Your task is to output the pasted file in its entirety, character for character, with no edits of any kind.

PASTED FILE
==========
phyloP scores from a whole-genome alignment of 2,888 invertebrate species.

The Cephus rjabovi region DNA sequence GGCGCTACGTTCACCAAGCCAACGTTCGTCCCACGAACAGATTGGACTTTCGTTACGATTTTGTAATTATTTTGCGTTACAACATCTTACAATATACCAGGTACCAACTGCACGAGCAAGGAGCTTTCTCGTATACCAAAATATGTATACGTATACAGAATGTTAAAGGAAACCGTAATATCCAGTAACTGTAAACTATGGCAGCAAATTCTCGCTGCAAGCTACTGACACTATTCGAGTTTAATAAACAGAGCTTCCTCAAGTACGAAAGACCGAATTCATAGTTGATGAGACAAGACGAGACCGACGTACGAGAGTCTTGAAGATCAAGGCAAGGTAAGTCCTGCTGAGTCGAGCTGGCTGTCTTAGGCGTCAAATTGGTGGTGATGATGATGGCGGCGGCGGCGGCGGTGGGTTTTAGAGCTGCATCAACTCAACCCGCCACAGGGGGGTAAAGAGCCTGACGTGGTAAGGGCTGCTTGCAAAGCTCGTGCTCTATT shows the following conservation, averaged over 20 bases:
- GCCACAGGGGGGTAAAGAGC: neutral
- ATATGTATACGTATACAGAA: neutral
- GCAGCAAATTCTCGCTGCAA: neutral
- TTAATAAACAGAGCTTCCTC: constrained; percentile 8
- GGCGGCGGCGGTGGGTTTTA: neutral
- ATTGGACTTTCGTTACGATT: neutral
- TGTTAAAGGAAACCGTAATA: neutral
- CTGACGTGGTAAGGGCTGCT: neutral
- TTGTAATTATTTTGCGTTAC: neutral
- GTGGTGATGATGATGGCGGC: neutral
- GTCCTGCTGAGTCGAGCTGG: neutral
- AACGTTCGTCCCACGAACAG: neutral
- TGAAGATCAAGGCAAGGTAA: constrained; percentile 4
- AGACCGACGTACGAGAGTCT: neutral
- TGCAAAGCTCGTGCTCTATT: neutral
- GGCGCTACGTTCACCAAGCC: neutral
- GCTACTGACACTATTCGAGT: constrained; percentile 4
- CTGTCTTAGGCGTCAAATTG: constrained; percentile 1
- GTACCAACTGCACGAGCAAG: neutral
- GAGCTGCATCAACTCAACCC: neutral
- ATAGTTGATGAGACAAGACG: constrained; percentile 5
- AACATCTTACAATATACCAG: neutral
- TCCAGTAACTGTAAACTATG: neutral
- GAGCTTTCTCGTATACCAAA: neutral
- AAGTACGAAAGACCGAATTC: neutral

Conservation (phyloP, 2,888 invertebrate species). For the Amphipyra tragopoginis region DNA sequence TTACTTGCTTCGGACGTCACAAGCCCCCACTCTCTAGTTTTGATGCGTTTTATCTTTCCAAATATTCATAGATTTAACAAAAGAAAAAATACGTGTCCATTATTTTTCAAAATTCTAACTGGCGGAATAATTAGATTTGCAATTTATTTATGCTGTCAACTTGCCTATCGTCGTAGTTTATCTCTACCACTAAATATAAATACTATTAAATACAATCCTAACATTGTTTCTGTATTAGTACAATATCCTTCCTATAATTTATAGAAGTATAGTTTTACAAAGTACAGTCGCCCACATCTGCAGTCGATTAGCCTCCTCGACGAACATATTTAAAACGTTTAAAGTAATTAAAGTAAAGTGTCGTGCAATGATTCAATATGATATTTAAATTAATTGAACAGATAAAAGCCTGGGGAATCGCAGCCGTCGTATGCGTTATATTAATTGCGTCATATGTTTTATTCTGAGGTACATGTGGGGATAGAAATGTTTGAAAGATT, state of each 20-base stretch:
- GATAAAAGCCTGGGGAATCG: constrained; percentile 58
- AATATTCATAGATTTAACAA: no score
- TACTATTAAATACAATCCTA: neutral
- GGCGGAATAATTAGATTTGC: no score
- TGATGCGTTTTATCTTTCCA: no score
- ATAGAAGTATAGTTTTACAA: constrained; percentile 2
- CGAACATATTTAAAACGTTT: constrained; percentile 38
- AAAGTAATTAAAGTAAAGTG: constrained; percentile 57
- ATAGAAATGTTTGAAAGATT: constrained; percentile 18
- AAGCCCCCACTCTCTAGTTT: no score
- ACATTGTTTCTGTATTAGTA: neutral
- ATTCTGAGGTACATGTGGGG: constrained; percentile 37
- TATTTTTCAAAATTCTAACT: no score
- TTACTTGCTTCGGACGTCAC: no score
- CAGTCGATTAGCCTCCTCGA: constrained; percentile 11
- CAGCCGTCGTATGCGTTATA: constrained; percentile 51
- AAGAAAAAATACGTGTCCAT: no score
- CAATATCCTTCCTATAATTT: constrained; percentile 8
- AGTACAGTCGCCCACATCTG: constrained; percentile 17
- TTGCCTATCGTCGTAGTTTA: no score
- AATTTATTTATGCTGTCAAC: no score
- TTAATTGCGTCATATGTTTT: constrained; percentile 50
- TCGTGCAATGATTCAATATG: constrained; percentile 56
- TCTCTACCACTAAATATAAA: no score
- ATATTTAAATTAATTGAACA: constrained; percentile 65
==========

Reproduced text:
phyloP scores from a whole-genome alignment of 2,888 invertebrate species.

The Cephus rjabovi region DNA sequence GGCGCTACGTTCACCAAGCCAACGTTCGTCCCACGAACAGATTGGACTTTCGTTACGATTTTGTAATTATTTTGCGTTACAACATCTTACAATATACCAGGTACCAACTGCACGAGCAAGGAGCTTTCTCGTATACCAAAATATGTATACGTATACAGAATGTTAAAGGAAACCGTAATATCCAGTAACTGTAAACTATGGCAGCAAATTCTCGCTGCAAGCTACTGACACTATTCGAGTTTAATAAACAGAGCTTCCTCAAGTACGAAAGACCGAATTCATAGTTGATGAGACAAGACGAGACCGACGTACGAGAGTCTTGAAGATCAAGGCAAGGTAAGTCCTGCTGAGTCGAGCTGGCTGTCTTAGGCGTCAAATTGGTGGTGATGATGATGGCGGCGGCGGCGGCGGTGGGTTTTAGAGCTGCATCAACTCAACCCGCCACAGGGGGGTAAAGAGCCTGACGTGGTAAGGGCTGCTTGCAAAGCTCGTGCTCTATT shows the following conservation, averaged over 20 bases:
- GCCACAGGGGGGTAAAGAGC: neutral
- ATATGTATACGTATACAGAA: neutral
- GCAGCAAATTCTCGCTGCAA: neutral
- TTAATAAACAGAGCTTCCTC: constrained; percentile 8
- GGCGGCGGCGGTGGGTTTTA: neutral
- ATTGGACTTTCGTTACGATT: neutral
- TGTTAAAGGAAACCGTAATA: neutral
- CTGACGTGGTAAGGGCTGCT: neutral
- TTGTAATTATTTTGCGTTAC: neutral
- GTGGTGATGATGATGGCGGC: neutral
- GTCCTGCTGAGTCGAGCTGG: neutral
- AACGTTCGTCCCACGAACAG: neutral
- TGAAGATCAAGGCAAGGTAA: constrained; percentile 4
- AGACCGACGTACGAGAGTCT: neutral
- TGCAAAGCTCGTGCTCTATT: neutral
- GGCGCTACGTTCACCAAGCC: neutral
- GCTACTGACACTATTCGAGT: constrained; percentile 4
- CTGTCTTAGGCGTCAAATTG: constrained; percentile 1
- GTACCAACTGCACGAGCAAG: neutral
- GAGCTGCATCAACTCAACCC: neutral
- ATAGTTGATGAGACAAGACG: constrained; percentile 5
- AACATCTTACAATATACCAG: neutral
- TCCAGTAACTGTAAACTATG: neutral
- GAGCTTTCTCGTATACCAAA: neutral
- AAGTACGAAAGACCGAATTC: neutral

Conservation (phyloP, 2,888 invertebrate species). For the Amphipyra tragopoginis region DNA sequence TTACTTGCTTCGGACGTCACAAGCCCCCACTCTCTAGTTTTGATGCGTTTTATCTTTCCAAATATTCATAGATTTAACAAAAGAAAAAATACGTGTCCATTATTTTTCAAAATTCTAACTGGCGGAATAATTAGATTTGCAATTTATTTATGCTGTCAACTTGCCTATCGTCGTAGTTTATCTCTACCACTAAATATAAATACTATTAAATACAATCCTAACATTGTTTCTGTATTAGTACAATATCCTTCCTATAATTTATAGAAGTATAGTTTTACAAAGTACAGTCGCCCACATCTGCAGTCGATTAGCCTCCTCGACGAACATATTTAAAACGTTTAAAGTAATTAAAGTAAAGTGTCGTGCAATGATTCAATATGATATTTAAATTAATTGAACAGATAAAAGCCTGGGGAATCGCAGCCGTCGTATGCGTTATATTAATTGCGTCATATGTTTTATTCTGAGGTACATGTGGGGATAGAAATGTTTGAAAGATT, state of each 20-base stretch:
- GATAAAAGCCTGGGGAATCG: constrained; percentile 58
- AATATTCATAGATTTAACAA: no score
- TACTATTAAATACAATCCTA: neutral
- GGCGGAATAATTAGATTTGC: no score
- TGATGCGTTTTATCTTTCCA: no score
- ATAGAAGTATAGTTTTACAA: constrained; percentile 2
- CGAACATATTTAAAACGTTT: constrained; percentile 38
- AAAGTAATTAAAGTAAAGTG: constrained; percentile 57
- ATAGAAATGTTTGAAAGATT: constrained; percentile 18
- AAGCCCCCACTCTCTAGTTT: no score
- ACATTGTTTCTGTATTAGTA: neutral
- ATTCTGAGGTACATGTGGGG: constrained; percentile 37
- TATTTTTCAAAATTCTAACT: no score
- TTACTTGCTTCGGACGTCAC: no score
- CAGTCGATTAGCCTCCTCGA: constrained; percentile 11
- CAGCCGTCGTATGCGTTATA: constrained; percentile 51
- AAGAAAAAATACGTGTCCAT: no score
- CAATATCCTTCCTATAATTT: constrained; percentile 8
- AGTACAGTCGCCCACATCTG: constrained; percentile 17
- TTGCCTATCGTCGTAGTTTA: no score
- AATTTATTTATGCTGTCAAC: no score
- TTAATTGCGTCATATGTTTT: constrained; percentile 50
- TCGTGCAATGATTCAATATG: constrained; percentile 56
- TCTCTACCACTAAATATAAA: no score
- ATATTTAAATTAATTGAACA: constrained; percentile 65